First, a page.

BLAST Early Learning
My Healthy Body
Head, Body, Legs: a Story from Liberia
by Won-Ldy Paye & Margaret H. Lippert
In this tale from the Dan people of Liberia, Head, Arms, Body, and Legs learn that they do better when they work together.
Murphy Meets the Treadmill by Harriet Ziefert
Having decided that her yellow Labrador is overweight, Cheryl puts him on a diet and makes him exercise, a program which has marvelous results.
Touch and Clap
Hands on shoulders, hands on knees
Now hide them behind you, if you please!
Now touch your ears and then your nose
Hands on hips, then touch your toes.
Wave your hands up in the air
Now pat your sides then touch your hair.
Now let’s clap 1-2-3-4
And all sit down upon the floor.
You put your left leg in
You take your left leg out
You put your left leg in and you shake it all about
You do the hokey pokey and you turn yourself around
That’s what it’s all about!
trunk : n. the main stem of a tree
Example: “Maybe if I get a good head start I can hit the trunk…”
(taken from Head, Body, Legs by Won-Ldy Paye and Margaret H. Lippert)
What You Need: paper, bright light, glue, art supplies of your choice
What You Do: Use a bright light, a projector, or the sun and take a piece of construction paper and trace the silhouette of your children on the paper. Cut out the silhouette and place a piece of black paper under it. Glue it onto a large piece of colored paper. Now let the children decorate the white frame.
What You Need: plastic bottles, white tempera paint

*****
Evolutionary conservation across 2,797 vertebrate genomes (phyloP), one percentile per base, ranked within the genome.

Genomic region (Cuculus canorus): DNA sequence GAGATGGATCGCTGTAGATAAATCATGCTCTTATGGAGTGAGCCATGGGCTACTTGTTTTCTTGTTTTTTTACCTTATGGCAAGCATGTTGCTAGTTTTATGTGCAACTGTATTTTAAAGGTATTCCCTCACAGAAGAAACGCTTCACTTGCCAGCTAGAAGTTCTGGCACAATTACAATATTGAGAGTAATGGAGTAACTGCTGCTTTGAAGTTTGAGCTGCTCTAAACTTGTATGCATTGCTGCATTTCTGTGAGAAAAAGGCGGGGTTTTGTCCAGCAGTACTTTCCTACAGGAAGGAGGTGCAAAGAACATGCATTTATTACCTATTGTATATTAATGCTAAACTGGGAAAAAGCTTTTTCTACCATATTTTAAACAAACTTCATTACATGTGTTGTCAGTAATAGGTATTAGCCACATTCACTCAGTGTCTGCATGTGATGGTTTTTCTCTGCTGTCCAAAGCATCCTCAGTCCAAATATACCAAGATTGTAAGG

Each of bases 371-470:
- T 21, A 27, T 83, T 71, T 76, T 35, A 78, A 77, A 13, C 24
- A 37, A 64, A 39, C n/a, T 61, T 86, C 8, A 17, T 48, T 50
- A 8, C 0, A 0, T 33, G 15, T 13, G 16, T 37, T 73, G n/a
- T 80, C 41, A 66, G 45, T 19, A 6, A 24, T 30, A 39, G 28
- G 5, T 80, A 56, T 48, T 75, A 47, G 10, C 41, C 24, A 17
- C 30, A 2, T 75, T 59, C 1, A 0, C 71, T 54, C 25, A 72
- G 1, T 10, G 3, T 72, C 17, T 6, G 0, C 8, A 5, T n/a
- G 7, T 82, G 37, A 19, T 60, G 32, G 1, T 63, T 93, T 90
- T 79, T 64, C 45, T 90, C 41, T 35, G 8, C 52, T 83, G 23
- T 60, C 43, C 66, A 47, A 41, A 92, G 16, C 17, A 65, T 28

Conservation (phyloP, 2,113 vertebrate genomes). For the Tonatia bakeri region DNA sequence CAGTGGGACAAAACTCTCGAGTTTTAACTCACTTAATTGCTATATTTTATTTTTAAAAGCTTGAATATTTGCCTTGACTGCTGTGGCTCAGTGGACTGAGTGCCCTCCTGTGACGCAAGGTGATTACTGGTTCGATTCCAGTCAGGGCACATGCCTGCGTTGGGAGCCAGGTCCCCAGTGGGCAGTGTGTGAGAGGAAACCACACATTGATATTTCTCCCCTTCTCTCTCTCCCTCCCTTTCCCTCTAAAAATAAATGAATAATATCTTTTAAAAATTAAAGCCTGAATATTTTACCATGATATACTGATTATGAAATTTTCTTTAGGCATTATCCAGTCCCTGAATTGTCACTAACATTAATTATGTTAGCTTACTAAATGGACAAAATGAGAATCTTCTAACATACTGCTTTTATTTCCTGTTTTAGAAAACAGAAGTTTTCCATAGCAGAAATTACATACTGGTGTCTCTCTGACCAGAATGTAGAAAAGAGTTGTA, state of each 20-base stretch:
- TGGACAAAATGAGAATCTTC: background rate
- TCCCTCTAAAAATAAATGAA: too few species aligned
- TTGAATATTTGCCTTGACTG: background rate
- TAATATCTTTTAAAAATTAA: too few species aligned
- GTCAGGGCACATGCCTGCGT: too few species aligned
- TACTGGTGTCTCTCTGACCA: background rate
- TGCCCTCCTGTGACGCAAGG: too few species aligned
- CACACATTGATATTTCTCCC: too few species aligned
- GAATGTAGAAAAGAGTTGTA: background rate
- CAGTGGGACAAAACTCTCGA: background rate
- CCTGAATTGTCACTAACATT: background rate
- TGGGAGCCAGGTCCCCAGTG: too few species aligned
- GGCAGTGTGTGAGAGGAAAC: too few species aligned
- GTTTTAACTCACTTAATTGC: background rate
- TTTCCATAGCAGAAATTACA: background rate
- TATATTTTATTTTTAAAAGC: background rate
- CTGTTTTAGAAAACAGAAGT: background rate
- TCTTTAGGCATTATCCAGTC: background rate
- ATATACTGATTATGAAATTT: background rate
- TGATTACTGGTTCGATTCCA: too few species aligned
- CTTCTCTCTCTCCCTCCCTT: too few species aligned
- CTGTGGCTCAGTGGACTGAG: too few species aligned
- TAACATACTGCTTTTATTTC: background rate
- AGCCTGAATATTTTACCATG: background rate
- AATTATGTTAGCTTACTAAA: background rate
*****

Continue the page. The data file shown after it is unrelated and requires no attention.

What You Do: Make large teeth with your children to help them learn to brush. It is really easy. Cut the bottom off of 20 oz. or two-liter bottles and cover them with white tempera paint.
"The Shape of Me" Collage
What You Need: large paper, magazines, glue
What You Do: Trace and cut out your children from the paper. Let them go through magazines and cut out things that they like. They can then paste them on the cut out and you have a collage of the child.
Eating Healthy — Make two faces (one happy and one sad) on the bottom of a paper sack. Cut the mouth of the face out. Bring several cutouts of different kinds of food. Have the children sort, which ones are healthy (happy face) and which ones are bad for you (sad face) .
Explore an X-Ray — Obtain x-rays and let your children discover the human body through them.
Glitter Germs — After explaining to your children what germs are, tell them that you are going to pretend that glitter is germs. Put glitter on your hand and shake a child's hand. Show the children how that child now has your germs. Let that child shake another child's hand. Continue until all children have glitter on their hands. Then one at a time have your children wash their hands and show them how the germs (glitter) have disappeared.
The Germs In the Room — Have your children take a piece of bread and wipe their hands on it. You can
additionally take it into places that germs hide (bathrooms, sinks, diaper changing stations, etc) and rub it on it. Then put the bread in a baggie and put it in an area where the kids can watch the germs grow on the bread. This will be a great thing to help get your children to wash their hands.
The Body Book by Shelly Rotner
and Stephen Calcagnino
Simple text and photographs present some of the parts of the human body, including eyes, nose, hands, legs, and toes.
Parts by Ted Arnold
A five-year-old boy thinks his body is falling apart until he learns new teeth grow and hair and skin replace themselves.
Move! by Steve Jenkins & Robin Page
Introduces children to a
collection of wild animals and, through detailed illustrations, shows how and why the
slithering, hopping, and crawling creatures move as they do.
From Head to Toe by Eric Carle
Encourages the reader to exercise by following the movements of various animals; presented in a question and answer format.